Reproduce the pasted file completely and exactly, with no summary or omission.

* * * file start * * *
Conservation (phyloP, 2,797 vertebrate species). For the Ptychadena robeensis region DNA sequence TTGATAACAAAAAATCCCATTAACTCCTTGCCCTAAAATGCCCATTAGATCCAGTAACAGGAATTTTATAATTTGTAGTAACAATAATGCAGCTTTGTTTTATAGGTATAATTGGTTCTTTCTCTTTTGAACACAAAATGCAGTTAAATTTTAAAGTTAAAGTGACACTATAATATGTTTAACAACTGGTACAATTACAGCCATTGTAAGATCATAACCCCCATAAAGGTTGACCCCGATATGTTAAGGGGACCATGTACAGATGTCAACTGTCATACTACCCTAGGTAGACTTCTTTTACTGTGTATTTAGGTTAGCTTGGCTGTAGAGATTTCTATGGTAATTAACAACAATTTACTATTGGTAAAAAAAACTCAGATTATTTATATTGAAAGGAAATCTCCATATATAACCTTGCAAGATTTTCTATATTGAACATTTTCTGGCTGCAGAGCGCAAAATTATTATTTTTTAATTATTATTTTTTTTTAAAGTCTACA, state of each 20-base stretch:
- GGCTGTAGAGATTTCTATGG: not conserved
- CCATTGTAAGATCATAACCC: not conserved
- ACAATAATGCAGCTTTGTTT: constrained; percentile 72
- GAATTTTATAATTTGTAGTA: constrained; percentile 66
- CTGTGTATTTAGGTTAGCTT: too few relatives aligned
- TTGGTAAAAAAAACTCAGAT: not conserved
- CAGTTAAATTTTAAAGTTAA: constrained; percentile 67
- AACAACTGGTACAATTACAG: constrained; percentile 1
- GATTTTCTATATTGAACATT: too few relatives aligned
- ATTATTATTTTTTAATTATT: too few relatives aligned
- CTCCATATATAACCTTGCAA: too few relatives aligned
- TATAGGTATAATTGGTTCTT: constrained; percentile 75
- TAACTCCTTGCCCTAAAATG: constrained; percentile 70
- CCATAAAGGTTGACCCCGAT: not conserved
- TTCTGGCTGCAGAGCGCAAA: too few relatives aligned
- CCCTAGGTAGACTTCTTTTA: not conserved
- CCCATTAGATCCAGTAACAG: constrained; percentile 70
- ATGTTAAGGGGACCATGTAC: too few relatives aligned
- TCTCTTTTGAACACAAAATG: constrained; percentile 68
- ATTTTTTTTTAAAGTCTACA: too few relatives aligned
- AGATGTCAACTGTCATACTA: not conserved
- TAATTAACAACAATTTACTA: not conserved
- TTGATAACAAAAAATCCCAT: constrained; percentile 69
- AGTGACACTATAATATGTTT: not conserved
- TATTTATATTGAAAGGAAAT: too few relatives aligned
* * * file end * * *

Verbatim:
Conservation (phyloP, 2,797 vertebrate species). For the Ptychadena robeensis region DNA sequence TTGATAACAAAAAATCCCATTAACTCCTTGCCCTAAAATGCCCATTAGATCCAGTAACAGGAATTTTATAATTTGTAGTAACAATAATGCAGCTTTGTTTTATAGGTATAATTGGTTCTTTCTCTTTTGAACACAAAATGCAGTTAAATTTTAAAGTTAAAGTGACACTATAATATGTTTAACAACTGGTACAATTACAGCCATTGTAAGATCATAACCCCCATAAAGGTTGACCCCGATATGTTAAGGGGACCATGTACAGATGTCAACTGTCATACTACCCTAGGTAGACTTCTTTTACTGTGTATTTAGGTTAGCTTGGCTGTAGAGATTTCTATGGTAATTAACAACAATTTACTATTGGTAAAAAAAACTCAGATTATTTATATTGAAAGGAAATCTCCATATATAACCTTGCAAGATTTTCTATATTGAACATTTTCTGGCTGCAGAGCGCAAAATTATTATTTTTTAATTATTATTTTTTTTTAAAGTCTACA, state of each 20-base stretch:
- GGCTGTAGAGATTTCTATGG: not conserved
- CCATTGTAAGATCATAACCC: not conserved
- ACAATAATGCAGCTTTGTTT: constrained; percentile 72
- GAATTTTATAATTTGTAGTA: constrained; percentile 66
- CTGTGTATTTAGGTTAGCTT: too few relatives aligned
- TTGGTAAAAAAAACTCAGAT: not conserved
- CAGTTAAATTTTAAAGTTAA: constrained; percentile 67
- AACAACTGGTACAATTACAG: constrained; percentile 1
- GATTTTCTATATTGAACATT: too few relatives aligned
- ATTATTATTTTTTAATTATT: too few relatives aligned
- CTCCATATATAACCTTGCAA: too few relatives aligned
- TATAGGTATAATTGGTTCTT: constrained; percentile 75
- TAACTCCTTGCCCTAAAATG: constrained; percentile 70
- CCATAAAGGTTGACCCCGAT: not conserved
- TTCTGGCTGCAGAGCGCAAA: too few relatives aligned
- CCCTAGGTAGACTTCTTTTA: not conserved
- CCCATTAGATCCAGTAACAG: constrained; percentile 70
- ATGTTAAGGGGACCATGTAC: too few relatives aligned
- TCTCTTTTGAACACAAAATG: constrained; percentile 68
- ATTTTTTTTTAAAGTCTACA: too few relatives aligned
- AGATGTCAACTGTCATACTA: not conserved
- TAATTAACAACAATTTACTA: not conserved
- TTGATAACAAAAAATCCCAT: constrained; percentile 69
- AGTGACACTATAATATGTTT: not conserved
- TATTTATATTGAAAGGAAAT: too few relatives aligned